Title: Pioneer American Businessman in Korea: The Life and Times of Walter D. Townsend
Author: Harold F. Cook
Softcover: 104 pages
Publisher: Royal Asiatic Society Korean Branch (July 20, 1981)
Harold Cook's final publication reads more smoothly than his exhaustive exposé Korea's 1884 Incident: Its Background and Ok-kyun's Dream. As an adaptation from his doctoral thesis, suppose it should be massive. However, Pioneer American Businessman in Korea was published almost ten years later and is much more pragmatic without compromising Cook's trademark investigative writing style.
As the title suggests, this is a thorough biography of occidental businessman Walter Townsend (1856-1918). Like Dr. Cook, Townsend was a successful businessman in both Japan and Korea. Packed into this slim book is the definitive story of Townsend's successes and failures which are intermittently woven into pertinent members of the foreign community in Korea of the time. From his meager beginnings as a wristwatch salesman for an American trading company in Yokohama to setting up his own import and export business in Chemulpo (present day Incheon), Townsend's tale is truly remarkable. Cook pulls no punches as not only to dig into Townsend's documented past but goes further by including an appendix of the extended Townsend family heritage.
Among the author's admirable writing qualities is his frank honesty. When certain holes of data were regrettably not available or could not be clarified, Cook openly admits their absence and instead allows the reader to speculate. These courteous gestures appear often and are appreciated. Considering that Townsend left only two remaining pieces of personal correspondence, Cook likely had a difficult time telling his tale, however this comes off as of no consequence. The portrait Cook paints is remarkably extrapolated considering his limited resources of the time. Keep in mind that this book was conceived well before the convenience of having readily available research on the Internet. Ironically, this book, which claims to follow the life of a single overseas businessman, is more detailed and varied than Intrepid Americans, Bold Koreans, a book with a similar premise written decades later that claims to cover several early entrepreneurs.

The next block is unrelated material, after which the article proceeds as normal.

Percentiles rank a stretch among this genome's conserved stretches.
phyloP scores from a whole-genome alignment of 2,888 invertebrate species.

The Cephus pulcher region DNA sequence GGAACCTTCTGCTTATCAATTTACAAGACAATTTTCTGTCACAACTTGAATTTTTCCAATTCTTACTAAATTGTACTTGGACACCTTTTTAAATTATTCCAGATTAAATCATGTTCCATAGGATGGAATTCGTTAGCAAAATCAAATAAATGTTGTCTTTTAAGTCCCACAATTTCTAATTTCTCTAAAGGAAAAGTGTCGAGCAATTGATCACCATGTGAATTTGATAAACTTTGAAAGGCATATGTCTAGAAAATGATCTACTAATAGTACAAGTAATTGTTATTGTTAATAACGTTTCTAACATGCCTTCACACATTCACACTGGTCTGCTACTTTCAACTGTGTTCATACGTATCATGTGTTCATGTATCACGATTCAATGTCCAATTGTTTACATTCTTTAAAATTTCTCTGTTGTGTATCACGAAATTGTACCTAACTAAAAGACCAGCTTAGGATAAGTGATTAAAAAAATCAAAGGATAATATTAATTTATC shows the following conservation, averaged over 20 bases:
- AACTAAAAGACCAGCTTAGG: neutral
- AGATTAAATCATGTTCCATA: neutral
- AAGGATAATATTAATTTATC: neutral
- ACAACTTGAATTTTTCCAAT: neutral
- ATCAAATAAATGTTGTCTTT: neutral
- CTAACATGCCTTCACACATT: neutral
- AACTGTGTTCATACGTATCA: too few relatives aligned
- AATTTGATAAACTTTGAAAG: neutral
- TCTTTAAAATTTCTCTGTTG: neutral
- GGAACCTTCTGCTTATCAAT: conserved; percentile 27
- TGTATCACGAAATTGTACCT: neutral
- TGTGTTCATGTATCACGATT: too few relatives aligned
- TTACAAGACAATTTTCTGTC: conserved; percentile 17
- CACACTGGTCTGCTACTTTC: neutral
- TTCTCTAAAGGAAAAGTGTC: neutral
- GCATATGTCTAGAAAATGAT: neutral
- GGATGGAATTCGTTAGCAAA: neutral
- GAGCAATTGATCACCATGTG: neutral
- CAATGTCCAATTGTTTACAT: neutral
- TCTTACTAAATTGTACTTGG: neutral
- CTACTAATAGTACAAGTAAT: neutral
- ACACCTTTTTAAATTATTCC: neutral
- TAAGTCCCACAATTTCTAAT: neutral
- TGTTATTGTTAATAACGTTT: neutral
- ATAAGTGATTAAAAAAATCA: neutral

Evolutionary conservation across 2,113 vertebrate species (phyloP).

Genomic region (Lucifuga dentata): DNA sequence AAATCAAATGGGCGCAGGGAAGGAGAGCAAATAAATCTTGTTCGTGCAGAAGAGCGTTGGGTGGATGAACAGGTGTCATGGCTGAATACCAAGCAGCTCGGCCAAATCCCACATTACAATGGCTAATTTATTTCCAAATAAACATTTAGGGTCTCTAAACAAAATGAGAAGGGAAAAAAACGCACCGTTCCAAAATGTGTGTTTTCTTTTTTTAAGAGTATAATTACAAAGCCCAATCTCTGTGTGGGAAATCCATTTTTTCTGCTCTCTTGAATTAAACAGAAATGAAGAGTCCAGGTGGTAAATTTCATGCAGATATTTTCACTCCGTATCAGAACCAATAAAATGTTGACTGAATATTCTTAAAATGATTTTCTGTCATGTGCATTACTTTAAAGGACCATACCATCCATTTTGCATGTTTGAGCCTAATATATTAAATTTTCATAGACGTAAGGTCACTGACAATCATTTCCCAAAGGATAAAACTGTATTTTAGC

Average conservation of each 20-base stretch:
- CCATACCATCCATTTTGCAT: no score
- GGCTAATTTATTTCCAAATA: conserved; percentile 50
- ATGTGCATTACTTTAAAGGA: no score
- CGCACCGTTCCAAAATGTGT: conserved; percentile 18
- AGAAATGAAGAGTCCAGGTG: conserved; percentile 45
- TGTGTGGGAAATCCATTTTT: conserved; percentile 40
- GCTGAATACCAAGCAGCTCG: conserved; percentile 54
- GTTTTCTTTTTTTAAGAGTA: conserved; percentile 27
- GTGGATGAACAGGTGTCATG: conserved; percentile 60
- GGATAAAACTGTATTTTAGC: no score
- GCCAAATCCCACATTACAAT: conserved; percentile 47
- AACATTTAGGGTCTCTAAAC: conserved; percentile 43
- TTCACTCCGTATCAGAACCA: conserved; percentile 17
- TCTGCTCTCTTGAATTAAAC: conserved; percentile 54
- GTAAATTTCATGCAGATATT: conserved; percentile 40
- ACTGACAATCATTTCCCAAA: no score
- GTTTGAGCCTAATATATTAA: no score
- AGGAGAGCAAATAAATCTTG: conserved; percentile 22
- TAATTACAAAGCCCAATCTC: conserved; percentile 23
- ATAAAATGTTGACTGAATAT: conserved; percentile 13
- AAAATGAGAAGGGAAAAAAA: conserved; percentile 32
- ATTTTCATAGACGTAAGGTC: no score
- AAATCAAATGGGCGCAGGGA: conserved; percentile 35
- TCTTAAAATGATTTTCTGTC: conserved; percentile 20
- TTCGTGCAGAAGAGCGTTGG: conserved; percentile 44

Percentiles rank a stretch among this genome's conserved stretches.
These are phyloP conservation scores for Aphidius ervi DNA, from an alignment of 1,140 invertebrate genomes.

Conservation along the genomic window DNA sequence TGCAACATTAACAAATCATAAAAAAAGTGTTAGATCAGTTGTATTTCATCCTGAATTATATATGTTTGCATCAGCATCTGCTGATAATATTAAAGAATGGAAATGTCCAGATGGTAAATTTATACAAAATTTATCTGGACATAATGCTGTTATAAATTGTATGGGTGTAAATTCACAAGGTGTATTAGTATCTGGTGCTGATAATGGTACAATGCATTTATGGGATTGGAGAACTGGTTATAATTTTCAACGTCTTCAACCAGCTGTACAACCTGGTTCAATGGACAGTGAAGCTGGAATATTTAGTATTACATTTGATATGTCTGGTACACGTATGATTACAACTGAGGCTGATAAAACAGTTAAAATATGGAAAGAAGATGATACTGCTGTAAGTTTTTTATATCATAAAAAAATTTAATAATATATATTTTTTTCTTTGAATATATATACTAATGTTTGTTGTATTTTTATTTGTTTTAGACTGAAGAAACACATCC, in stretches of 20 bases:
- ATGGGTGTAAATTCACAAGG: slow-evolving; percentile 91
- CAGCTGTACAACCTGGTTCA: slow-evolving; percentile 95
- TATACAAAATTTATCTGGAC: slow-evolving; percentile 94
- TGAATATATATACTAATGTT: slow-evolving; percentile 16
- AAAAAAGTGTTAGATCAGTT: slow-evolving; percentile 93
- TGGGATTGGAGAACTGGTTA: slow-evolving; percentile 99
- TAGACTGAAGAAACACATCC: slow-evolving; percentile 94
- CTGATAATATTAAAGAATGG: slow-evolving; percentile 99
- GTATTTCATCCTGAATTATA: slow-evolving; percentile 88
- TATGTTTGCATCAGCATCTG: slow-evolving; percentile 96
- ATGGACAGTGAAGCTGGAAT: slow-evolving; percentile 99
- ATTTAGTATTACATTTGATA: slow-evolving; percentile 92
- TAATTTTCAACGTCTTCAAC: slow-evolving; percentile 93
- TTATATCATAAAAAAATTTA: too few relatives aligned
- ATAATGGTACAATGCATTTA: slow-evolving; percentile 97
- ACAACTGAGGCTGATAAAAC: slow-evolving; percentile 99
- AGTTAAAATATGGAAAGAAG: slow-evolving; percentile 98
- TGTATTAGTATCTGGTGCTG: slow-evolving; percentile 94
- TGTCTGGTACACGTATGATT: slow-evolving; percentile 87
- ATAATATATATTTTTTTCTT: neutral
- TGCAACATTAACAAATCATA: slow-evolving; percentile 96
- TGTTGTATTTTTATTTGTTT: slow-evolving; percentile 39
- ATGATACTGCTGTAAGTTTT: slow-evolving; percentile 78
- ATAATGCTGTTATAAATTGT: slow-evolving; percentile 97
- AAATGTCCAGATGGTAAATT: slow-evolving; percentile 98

Another intriguing writing quirk Cook employs is a frequent use of French and Latin phrases. Many of these sparingly sprinkled phrases are charming cognates such as "laissez-passer" and "chargé d'affaires" while others such as "sine prole" and "inter alia" are not sufficiently identifiable without proper context. A Latin ignoramus like myself was left begrudgingly scratching my head and mumbling mea culpa.
Sadly, this book is increasingly difficult to obtain outside of Korea. Reprints are fortunately available from the Royal Asiatic Society Korea Branch, with whom Cook was actively involved in during his time in Korea. Also, save for one slightly overexposed portrait of Townsend, this book contains no illustrations. This is a shame because seeing early Chemulpo would have been an appropriate visual treat.
Harold Cook surely felt an entrepreneurial instinct to pen a book about a captivating businessman who braved cultural misunderstandings and financial roadblocks only to emerge as a long-standing, successful foreign resident in Korea. Townsend was truly a pioneer and could not have asked for a better biographer.
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I seldom do this, but I contacted the author's family in hopes of understanding the brilliant man that Dr. Cook was. It seems that this obituary notice is the closest thing I can find online about his life. I hope that through correspondence, I can find more about the man who left such an indelible mark on Korea's history.
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